MADISON, Wisconsin (Reuters) - Wisconsin Governor Scott Walker will not challenge any of the more than one million signatures gathered by opponents to force a vote to recall the controversial Republican, saying that his campaign did not have enough time to review them.
Walker faced a deadline Monday to file challenges after a Dane County judge granted him a 20-day extension beyond the 10 days allotted under state law. Walker also sought an additional two weeks but was turned down.
"We faced an impossible timeline," Walker spokeswoman Ciara Matthews told wispolitics.com.
Walker has been in office only a year but he angered Democrats and union members by pushing through the state legislature a law stripping public sector unions of many of their powers. Republicans said the law was necessary to improve the condition of state finances but Democrats accuse him of "union busting." Tens of thousands of people marched on the state capital to protest last winter.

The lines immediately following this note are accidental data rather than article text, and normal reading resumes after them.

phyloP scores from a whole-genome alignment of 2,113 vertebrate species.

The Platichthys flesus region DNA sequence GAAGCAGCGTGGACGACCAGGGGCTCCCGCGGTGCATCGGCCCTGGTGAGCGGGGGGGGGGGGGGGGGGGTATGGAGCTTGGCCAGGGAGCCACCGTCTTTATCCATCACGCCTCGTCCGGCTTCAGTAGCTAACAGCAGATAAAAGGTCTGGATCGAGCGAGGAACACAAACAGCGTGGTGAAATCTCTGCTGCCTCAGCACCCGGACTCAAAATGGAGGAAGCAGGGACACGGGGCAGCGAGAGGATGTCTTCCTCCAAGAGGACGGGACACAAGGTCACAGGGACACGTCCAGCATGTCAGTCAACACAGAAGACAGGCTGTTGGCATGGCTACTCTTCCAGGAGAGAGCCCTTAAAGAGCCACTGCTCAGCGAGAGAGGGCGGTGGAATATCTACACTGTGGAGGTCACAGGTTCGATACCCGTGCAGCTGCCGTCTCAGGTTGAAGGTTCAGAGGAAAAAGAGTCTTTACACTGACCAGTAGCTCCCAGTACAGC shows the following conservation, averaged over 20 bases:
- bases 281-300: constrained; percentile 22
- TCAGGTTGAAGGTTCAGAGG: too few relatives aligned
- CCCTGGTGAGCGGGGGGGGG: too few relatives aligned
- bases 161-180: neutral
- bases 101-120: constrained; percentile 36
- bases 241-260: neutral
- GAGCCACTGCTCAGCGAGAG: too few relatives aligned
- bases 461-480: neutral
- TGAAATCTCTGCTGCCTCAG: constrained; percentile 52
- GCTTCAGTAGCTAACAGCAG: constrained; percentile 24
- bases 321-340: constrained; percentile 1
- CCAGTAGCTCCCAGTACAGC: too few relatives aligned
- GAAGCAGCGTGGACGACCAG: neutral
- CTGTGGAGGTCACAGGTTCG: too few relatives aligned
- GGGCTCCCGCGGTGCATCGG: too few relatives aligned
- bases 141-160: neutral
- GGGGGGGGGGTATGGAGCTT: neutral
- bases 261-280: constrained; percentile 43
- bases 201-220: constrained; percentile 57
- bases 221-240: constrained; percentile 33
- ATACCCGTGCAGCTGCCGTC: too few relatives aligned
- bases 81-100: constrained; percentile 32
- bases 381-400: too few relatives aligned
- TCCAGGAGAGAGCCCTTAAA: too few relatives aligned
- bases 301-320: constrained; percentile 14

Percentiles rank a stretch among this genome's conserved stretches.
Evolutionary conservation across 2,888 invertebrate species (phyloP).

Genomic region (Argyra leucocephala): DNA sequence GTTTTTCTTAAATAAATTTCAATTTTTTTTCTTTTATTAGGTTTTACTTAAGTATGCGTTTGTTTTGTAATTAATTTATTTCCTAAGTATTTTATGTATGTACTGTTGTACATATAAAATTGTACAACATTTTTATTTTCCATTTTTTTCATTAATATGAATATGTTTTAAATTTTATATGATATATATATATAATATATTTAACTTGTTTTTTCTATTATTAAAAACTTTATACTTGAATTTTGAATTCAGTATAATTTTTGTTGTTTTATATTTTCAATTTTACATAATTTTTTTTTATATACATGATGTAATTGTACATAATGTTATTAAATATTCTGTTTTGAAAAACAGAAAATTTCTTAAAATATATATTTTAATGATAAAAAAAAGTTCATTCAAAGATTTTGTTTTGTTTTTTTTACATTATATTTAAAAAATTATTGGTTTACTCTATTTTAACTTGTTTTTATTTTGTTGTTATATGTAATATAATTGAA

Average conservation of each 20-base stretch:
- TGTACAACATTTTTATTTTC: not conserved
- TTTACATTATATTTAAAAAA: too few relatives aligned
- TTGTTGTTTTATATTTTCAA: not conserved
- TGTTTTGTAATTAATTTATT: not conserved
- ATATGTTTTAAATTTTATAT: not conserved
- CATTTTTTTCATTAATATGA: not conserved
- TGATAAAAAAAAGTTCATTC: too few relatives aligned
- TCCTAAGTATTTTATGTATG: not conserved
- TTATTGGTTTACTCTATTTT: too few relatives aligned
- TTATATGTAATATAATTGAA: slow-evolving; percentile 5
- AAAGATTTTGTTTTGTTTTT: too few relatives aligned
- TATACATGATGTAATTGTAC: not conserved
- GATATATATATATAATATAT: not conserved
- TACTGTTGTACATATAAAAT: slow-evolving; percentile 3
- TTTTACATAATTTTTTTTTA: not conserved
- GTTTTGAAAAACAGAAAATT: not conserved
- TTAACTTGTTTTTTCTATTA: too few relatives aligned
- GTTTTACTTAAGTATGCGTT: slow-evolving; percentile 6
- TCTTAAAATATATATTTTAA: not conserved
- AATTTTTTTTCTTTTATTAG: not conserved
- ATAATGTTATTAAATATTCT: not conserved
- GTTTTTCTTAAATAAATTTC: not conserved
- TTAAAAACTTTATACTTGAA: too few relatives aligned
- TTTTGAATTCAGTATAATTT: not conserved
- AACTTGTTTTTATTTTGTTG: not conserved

Matthews said recall organizers were given 60 days to collect signatures, twice the time the campaign was given to review them.
"It obviously takes more time to verify signatures than it does to collect them," she said.
Democrats were not immediately available to comment on Walker's decision not to challenge the signatures.
(Reporting by Jeff Mayers; Editing by Greg McCune)